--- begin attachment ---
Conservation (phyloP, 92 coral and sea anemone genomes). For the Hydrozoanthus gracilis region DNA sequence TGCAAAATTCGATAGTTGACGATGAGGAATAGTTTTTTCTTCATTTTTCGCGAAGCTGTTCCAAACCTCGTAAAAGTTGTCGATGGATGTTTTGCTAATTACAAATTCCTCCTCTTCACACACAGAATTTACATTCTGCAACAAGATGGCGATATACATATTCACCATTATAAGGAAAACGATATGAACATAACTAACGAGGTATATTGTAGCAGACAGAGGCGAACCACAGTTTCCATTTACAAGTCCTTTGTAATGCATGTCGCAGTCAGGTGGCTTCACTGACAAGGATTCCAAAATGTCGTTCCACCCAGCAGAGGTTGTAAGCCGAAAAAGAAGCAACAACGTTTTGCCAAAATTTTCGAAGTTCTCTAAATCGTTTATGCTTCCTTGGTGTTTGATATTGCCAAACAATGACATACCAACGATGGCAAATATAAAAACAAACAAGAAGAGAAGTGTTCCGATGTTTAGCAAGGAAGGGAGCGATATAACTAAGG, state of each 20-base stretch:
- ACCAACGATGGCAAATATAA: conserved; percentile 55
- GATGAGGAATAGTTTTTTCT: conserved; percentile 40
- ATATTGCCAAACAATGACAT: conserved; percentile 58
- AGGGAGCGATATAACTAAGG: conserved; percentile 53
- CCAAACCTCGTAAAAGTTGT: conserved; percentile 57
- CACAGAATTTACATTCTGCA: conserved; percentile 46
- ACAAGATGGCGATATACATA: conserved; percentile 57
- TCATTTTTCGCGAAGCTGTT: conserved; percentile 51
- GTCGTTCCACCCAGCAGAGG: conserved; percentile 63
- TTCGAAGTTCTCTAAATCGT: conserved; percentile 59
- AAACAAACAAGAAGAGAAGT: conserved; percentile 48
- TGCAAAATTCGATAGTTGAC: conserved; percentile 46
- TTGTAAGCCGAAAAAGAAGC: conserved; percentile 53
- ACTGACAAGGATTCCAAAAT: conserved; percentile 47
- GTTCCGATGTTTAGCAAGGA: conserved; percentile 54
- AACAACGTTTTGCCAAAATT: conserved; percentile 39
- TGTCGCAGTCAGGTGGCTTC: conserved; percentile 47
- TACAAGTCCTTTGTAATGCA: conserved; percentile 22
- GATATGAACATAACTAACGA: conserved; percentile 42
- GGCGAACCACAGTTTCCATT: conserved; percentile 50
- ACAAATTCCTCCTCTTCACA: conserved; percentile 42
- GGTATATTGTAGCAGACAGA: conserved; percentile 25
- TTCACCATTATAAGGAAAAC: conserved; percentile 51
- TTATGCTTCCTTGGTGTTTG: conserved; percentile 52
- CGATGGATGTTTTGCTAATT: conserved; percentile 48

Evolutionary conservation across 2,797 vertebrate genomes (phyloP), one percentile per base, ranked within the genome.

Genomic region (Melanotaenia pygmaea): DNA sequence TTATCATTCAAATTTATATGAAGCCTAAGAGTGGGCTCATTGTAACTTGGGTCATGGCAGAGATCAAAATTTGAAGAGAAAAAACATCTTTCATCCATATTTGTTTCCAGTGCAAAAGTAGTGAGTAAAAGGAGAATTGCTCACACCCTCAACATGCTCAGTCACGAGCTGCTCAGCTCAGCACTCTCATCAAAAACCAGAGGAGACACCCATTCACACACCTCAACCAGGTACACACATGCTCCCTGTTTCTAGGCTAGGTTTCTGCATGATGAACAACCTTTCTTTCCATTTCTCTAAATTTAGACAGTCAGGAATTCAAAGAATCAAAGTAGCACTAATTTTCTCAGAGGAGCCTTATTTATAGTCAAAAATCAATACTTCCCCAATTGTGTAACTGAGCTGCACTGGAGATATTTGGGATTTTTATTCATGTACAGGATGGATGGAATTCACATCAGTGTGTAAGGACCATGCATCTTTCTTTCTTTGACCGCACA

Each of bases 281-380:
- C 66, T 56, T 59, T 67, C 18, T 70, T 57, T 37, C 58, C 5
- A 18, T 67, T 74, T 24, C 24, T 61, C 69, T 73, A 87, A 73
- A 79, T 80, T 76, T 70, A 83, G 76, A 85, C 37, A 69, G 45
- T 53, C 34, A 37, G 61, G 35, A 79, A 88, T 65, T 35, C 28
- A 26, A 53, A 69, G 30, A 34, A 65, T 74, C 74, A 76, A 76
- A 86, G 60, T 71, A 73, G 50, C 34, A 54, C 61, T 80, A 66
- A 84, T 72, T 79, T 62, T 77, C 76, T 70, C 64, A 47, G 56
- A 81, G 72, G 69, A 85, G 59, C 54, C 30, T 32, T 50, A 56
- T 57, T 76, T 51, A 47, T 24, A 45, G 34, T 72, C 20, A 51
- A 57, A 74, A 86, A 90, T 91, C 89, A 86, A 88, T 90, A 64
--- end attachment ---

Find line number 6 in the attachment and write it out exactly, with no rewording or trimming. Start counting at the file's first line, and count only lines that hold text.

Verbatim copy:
- CCAAACCTCGTAAAAGTTGT: conserved; percentile 57